# The Physics Philes, lesson 59: Work and Power, Torque Style

I’ve been rambling on and on for the last several weeks about rotational and translational motion. This week we’re…not changing the subject, exactly. Instead, it’s time to bring the concepts of work and power into the mix.

In real life, we can do work on a rotating object. Like when you pedal a bike or push a merry-go-round. We can express the work being done in terms of torque and angular displacement.

Let’s say that you’re exerting a force on the rim of a pivoted disk, like that hypothetical kid pushing a merry-go-round. The disk rotates an infinitesimal angle dθ about a fixed axis during a time interval dt. The work done by that initial tangential force while the a point on the rim moves an distance ds is equal to the force multiplied by the distance. If the angle dθ is measured in radians, then the distance is equal to the product of the radius and the angle in radians, and the work done is equal to the tangential force times the radius times the angle in radians.

Remember that torque is equal to the tangential force times the radius. We we can re-write he above equation to include torque: This basically means that the word done is equal to the torque multiplied by dθ.

But that’s just general. There is a special equation when we’re working with a constant torque. Since the angle changes by a finite amount, the work done is equal to the torque multiplied by the difference between angle one and angle two: These equations are correct for any force, no matter its components. If the tangential force had component parallel to the axis of rotation or a component directed toward or away from the axis, the component would do no work. The displacement of the point of application has only a tangential component, thus it would make no contribution to the torque about the axis of rotation.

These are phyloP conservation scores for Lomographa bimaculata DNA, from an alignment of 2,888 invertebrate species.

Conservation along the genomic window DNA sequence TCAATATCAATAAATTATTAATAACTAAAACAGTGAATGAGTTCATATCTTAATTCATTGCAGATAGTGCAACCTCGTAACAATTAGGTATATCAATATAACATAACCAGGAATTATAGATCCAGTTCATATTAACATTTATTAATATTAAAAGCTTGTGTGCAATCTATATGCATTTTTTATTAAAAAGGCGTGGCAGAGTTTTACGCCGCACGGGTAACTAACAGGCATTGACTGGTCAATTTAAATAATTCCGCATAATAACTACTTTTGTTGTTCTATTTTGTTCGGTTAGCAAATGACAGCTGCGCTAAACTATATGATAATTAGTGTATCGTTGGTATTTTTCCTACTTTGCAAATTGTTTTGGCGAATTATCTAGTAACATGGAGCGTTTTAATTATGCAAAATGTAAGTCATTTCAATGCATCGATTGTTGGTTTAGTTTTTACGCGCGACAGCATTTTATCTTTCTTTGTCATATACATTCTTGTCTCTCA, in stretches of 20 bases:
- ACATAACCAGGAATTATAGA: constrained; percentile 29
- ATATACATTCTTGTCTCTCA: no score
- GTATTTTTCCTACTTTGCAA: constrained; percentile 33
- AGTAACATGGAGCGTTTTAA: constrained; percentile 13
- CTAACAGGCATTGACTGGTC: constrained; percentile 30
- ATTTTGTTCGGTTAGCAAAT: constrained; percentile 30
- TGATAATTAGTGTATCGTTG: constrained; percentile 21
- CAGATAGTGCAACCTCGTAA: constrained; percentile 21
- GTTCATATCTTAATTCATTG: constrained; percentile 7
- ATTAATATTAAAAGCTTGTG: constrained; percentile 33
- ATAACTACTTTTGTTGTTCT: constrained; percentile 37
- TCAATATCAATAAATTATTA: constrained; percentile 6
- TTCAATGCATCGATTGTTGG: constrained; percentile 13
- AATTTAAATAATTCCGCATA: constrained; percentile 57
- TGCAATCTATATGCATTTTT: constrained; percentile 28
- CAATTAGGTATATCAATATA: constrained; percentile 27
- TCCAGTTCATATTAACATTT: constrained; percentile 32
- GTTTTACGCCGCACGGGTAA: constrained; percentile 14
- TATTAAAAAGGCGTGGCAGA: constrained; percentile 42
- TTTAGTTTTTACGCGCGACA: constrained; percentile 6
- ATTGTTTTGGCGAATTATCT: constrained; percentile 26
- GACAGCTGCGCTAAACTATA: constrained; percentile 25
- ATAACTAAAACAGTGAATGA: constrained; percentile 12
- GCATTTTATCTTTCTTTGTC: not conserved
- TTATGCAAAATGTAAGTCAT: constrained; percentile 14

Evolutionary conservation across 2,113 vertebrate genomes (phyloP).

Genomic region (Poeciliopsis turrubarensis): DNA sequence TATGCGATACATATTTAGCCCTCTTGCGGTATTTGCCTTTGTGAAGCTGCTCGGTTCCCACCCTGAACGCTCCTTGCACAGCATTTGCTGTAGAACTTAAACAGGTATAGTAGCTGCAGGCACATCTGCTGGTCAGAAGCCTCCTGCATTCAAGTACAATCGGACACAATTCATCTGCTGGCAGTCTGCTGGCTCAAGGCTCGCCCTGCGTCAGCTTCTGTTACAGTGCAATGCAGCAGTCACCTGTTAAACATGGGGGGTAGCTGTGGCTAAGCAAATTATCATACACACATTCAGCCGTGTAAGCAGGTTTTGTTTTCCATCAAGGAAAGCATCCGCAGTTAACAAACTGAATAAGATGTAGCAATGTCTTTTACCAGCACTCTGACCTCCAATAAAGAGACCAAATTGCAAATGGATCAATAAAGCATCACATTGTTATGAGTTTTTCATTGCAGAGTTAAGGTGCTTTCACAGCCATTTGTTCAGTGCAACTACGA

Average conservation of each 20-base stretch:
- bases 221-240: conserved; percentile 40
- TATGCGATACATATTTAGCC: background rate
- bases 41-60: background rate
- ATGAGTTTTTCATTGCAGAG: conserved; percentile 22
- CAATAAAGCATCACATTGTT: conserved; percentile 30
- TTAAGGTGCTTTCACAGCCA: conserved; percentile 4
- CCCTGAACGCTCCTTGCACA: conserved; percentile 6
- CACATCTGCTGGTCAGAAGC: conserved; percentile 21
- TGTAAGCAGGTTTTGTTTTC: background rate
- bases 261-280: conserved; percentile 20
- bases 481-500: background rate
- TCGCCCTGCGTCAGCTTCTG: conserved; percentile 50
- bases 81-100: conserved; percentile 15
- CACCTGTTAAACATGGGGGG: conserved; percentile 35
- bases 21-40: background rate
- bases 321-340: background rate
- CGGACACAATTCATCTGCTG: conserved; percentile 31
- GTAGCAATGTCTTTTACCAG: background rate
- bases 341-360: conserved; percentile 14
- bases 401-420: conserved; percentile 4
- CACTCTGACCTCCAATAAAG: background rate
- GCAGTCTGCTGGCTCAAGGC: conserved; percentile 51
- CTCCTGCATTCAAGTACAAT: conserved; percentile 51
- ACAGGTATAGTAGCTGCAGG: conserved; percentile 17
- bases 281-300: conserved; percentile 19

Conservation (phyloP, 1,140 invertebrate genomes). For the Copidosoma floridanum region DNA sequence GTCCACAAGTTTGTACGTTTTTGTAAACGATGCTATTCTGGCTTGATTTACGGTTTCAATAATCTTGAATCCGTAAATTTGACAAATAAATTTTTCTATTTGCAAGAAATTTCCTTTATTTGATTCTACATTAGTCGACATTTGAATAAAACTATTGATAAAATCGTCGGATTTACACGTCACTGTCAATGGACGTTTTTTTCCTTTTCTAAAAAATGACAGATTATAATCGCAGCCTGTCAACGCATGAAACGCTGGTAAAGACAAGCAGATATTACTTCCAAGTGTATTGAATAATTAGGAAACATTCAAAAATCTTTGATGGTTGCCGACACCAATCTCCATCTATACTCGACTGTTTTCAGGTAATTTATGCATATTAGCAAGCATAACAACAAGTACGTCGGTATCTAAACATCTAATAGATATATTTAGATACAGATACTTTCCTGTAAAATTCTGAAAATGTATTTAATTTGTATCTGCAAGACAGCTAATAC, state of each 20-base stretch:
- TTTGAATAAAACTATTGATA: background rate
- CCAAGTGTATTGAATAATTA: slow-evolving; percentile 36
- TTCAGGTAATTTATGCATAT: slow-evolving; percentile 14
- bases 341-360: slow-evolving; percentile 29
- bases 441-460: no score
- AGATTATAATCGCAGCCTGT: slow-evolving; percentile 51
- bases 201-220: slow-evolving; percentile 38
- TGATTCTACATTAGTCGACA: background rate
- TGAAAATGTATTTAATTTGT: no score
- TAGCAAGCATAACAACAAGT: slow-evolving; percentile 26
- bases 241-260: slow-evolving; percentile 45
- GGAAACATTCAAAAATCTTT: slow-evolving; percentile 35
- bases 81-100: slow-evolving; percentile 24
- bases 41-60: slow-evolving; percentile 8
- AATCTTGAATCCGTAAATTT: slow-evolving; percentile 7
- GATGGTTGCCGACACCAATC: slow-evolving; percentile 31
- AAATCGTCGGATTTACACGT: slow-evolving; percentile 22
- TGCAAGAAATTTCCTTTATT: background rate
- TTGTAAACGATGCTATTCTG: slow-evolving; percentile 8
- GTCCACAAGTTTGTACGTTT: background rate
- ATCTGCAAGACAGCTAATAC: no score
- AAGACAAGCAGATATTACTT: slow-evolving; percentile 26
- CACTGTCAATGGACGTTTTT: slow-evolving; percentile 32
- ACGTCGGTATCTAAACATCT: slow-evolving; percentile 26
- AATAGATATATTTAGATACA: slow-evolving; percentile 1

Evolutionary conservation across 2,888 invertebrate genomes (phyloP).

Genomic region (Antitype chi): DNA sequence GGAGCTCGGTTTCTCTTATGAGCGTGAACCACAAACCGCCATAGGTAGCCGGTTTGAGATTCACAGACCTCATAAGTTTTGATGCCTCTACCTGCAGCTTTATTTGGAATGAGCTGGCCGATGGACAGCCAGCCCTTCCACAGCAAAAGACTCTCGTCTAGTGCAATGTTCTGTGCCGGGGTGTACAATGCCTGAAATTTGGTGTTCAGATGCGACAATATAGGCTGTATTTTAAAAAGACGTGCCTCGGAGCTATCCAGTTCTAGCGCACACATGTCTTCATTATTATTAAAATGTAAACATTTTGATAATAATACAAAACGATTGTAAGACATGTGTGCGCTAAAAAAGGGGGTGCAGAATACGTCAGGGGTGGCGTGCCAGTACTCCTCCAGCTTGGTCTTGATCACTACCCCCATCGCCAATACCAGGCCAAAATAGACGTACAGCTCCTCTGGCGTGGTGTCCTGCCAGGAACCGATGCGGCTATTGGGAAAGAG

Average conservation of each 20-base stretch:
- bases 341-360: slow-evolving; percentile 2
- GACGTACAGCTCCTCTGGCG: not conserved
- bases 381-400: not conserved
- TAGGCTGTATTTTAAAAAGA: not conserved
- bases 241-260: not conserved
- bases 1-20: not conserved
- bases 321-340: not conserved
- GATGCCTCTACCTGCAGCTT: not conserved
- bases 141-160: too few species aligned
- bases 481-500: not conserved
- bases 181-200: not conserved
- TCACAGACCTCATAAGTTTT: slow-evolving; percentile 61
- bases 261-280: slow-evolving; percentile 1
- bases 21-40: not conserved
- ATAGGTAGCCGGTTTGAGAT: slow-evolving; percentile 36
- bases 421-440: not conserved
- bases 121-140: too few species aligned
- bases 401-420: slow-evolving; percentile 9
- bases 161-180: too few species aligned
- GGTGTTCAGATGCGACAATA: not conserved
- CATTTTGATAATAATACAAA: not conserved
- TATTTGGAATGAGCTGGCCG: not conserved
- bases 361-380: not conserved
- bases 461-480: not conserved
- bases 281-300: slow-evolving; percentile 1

This is fine, I guess, but I promised power at the top of this post. POWAH!!! To find the power, we need to take the first equation and divide each side by the time interval during which the angular displacement took place: Notice that the left side of the equation is the rate of doing work, otherwise known as POWAH!!! Also notice that the fraction on the right is angular velocity. That means we get a pretty simple-looking equation: But enough talk! Let’s do a simple problem.

You’ve got a car. The power output of the engine is 200 hp at 6,000 rpm. What is the torque?

Calm down. You can do this. We’ll solve the problem together.

Our target variable is the torque. We’re given the power and the angular velocity, so we just need to use the power equation above to solve this problem.

First, let’s convert horsepower to watts. (Horsepower, incidentally, is 746 watts.) (If anyone has any tips on how to make letters not italicized in LaTeX, please leave them in the comments.)

Next, we need to convert revolutions per minute into radians: In case you can’t tell, that is 628 rad/s. Now we just have to rearrange the power equation to find the torque: There you have it! The corresponding torque is 237 newton meters. See? I told you we’d get through this together.

Tune in next week when I do another physics thing! What will it be? TIME WILL TELL.

Featured image credit: Charles Knowles

### 1 Comment

1. Regarding not italicizing stuff in LaTeX, there’s a few ways to do that:
One is to simply use inline math mode, where you surround your mathy stuff with ‘\$’ signs. Then you can simply put non-mathy stuff outside, and it won’t be italicized.
If you can’t do that, another option is to use the command \textrm{}. This is the one I use, and it should work, but it might not if you don’t have a font package installed. If that’s the case, there are a few other, more obscure commands you can find, or install a font package, because why on earth would you not have a font package?
Hope this helps!